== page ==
Bill's Astronomy Page

I began my interest in astronomy around the time of Halley's comet.  After making a few dozen long exposure images of dim objects with home sensitized film and my darkroom processing, I went into asteroid lightcurve work.

Asteroid science for amateurs falls into two main categories, orbit discovery and and refinement; and rotation rate solution.  Collaboration with professionals occurs with both of these and with a third topic, pole orientation.  My work has been mostly in  light curve solution for rotation solution with some of the work done in collaboration but most done independently and most published in the Minor Planet Bulletin.  Some of my work has been with near-earth asteroids, some with main belt objects.

My first observatory was a manually operated rooftop  rotating dome housing an  0.25 meter newtonian scope with photometricly filtered SBIG ST6 detector, autoguided by a SBIG ST4.   A grant from the Planetary Society to upgrade some of the equipment and software for better professional collaboration eventually led to the second observatory.

My current observatory is a remote controled 15' "Prodome" housing a remote controled 0.4 meter scope with remote controlled  filters and SBIG three stage cooled ST8E detector.   Modifications include flocking in the optical tube, two small fans in the optical tube to disrupt any convection currents, and remote controlled interior-dome lights.  Seeing is only average, about 4 arcseconds.  The combination of equipment, seeing, and average light pollution gives me a limiting magnitude  of about 20 or 20.5 on very long unfiltered but dark subtracted flat fielded images.  For asteroid work , maximum integration times and sometimes filters for calibration reduce working magnitudes further.For 1 minute images and unfiltered light, my signal to noise ratio is 10 at magnitude 16.8, 25 at magnitude15.8, 65 at 14.8 and 150 at 13.8.  My system has a spectral response very close to photometric V on most objects.(+- 0.1 mag unfiltered, +- 0.03 magnitudes through a V filter corrected to a Landolt standard star.   Suitable light curve targets are in the magnitude range of 12 to 14.5; occasionally to magnitude 16.5 if the object has a large curve amplitude.  Rarely I can get rotation data on 18.5 magnitude objects if many factors are favorable.  For reference, Pluto is about magnitude 13.8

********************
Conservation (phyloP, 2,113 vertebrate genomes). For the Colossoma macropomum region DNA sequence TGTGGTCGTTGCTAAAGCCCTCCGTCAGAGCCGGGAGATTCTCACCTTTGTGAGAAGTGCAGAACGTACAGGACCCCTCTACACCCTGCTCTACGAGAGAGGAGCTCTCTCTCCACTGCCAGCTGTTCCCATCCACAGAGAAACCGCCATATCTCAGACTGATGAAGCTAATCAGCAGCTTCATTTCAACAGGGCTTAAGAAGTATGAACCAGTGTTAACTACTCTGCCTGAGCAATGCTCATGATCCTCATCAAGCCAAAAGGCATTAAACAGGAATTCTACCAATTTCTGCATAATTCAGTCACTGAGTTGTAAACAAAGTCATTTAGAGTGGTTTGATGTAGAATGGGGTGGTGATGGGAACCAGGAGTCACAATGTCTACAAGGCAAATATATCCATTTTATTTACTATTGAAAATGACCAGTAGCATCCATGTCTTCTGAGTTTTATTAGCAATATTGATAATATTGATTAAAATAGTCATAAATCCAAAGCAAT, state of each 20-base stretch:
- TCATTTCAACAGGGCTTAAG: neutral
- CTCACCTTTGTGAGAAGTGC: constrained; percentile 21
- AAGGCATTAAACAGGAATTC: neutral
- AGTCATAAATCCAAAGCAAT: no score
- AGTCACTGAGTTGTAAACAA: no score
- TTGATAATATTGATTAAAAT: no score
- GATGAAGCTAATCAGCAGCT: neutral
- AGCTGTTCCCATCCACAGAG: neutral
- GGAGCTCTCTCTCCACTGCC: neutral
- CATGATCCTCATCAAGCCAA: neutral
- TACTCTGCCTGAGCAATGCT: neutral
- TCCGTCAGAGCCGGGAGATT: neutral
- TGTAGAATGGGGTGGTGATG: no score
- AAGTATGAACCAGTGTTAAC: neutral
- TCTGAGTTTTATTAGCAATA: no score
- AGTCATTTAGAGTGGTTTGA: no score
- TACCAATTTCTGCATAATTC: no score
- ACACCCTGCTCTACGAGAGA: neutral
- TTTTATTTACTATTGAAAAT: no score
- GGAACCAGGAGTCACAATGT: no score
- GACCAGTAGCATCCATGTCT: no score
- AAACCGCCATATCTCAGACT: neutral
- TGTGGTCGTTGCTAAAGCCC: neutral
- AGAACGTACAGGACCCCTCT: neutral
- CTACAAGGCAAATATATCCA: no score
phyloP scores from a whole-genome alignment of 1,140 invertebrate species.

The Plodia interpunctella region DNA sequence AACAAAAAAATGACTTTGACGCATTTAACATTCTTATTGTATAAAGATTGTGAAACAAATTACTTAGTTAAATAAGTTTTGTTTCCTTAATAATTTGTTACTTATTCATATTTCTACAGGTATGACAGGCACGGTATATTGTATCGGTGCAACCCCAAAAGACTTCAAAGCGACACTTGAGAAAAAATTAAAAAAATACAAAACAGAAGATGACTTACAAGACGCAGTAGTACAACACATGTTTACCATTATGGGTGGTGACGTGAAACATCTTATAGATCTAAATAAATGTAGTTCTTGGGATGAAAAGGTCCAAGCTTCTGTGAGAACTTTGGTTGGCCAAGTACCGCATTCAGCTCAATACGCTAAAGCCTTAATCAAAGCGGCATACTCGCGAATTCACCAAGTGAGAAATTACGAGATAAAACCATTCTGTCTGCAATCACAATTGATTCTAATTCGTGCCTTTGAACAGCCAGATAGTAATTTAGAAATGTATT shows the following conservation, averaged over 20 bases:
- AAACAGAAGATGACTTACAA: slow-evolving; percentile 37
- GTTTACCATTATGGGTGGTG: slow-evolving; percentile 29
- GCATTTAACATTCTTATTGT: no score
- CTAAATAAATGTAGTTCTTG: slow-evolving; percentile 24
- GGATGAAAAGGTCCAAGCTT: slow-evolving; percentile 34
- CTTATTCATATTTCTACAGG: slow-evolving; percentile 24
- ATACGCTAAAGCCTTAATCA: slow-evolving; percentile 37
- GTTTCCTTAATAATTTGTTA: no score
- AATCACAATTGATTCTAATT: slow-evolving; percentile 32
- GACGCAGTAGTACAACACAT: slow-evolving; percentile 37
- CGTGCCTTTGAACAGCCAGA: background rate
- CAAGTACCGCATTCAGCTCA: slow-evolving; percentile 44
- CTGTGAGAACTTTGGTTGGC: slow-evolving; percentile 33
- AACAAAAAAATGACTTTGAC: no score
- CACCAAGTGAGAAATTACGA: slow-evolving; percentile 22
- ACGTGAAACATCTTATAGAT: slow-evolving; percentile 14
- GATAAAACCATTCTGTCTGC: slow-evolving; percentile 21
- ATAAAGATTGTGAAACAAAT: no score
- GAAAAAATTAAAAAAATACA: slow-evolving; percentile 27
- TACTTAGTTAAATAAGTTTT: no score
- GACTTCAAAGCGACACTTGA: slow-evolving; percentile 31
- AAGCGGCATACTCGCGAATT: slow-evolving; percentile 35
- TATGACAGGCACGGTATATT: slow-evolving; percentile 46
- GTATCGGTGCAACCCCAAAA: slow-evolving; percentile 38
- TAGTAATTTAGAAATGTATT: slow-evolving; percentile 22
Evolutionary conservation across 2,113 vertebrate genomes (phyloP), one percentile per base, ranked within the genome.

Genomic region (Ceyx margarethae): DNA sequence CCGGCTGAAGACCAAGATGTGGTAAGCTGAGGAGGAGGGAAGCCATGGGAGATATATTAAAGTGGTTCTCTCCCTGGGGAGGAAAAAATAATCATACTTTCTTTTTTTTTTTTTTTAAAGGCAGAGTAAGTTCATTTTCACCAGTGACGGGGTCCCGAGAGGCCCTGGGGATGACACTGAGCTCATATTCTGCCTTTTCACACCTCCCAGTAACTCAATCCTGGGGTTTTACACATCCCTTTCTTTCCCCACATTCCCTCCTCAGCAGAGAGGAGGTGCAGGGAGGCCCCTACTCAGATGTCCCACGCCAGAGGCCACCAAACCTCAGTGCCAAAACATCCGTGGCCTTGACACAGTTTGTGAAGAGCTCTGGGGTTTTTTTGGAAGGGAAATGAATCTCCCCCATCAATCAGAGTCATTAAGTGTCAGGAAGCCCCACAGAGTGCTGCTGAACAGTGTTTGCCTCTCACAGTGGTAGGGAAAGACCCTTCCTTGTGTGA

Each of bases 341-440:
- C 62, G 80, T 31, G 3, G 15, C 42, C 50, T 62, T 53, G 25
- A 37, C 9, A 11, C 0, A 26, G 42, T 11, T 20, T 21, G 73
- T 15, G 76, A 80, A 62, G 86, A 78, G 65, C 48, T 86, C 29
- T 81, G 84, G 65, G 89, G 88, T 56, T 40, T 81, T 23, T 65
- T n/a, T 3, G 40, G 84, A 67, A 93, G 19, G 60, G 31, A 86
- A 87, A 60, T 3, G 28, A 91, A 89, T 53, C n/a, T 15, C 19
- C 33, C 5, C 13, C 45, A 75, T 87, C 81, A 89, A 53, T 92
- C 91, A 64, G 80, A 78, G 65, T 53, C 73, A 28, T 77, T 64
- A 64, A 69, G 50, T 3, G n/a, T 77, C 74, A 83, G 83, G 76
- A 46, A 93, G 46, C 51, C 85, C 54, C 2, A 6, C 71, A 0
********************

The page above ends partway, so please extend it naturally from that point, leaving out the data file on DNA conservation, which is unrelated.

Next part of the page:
For dome control I operate from a control room using Digital DomeWorks.  I use "The Sky" for scope pointing, dome rotation linking, focusing,and for object tracking.  I use a version of Maxim DL CCD for camera and filter control and autoguiding.  I use either Canopus or a combination of Mira and a homemade excel template for data reduction and light curve solution.  For accurate time values in the time-magnitude or time-position data pairs, the computer is set automatically each observing session to the correct time from a WWV clock plugged into the back of the computer.  An independent remote electronic viewfinder aids in checking cloud cover during the night and refining scope pointing early in the observing session.

An example of a rotation solution is here. this is a 12kb PDF file

My equipment is best suited for quantitative work on dim point sources such as asteroids, gamma ray bursters, searching for extra-solar planets and working with dim varaible stars.

Some asteroid links are here:
http://cfa-www.harvard.edu/cfa/ps/mpc.html
http://www.minorplanetobserver.com/astlc/default.htm

  I have not been very active in this hobby this year due to other interests, mainly courses at a nearby college.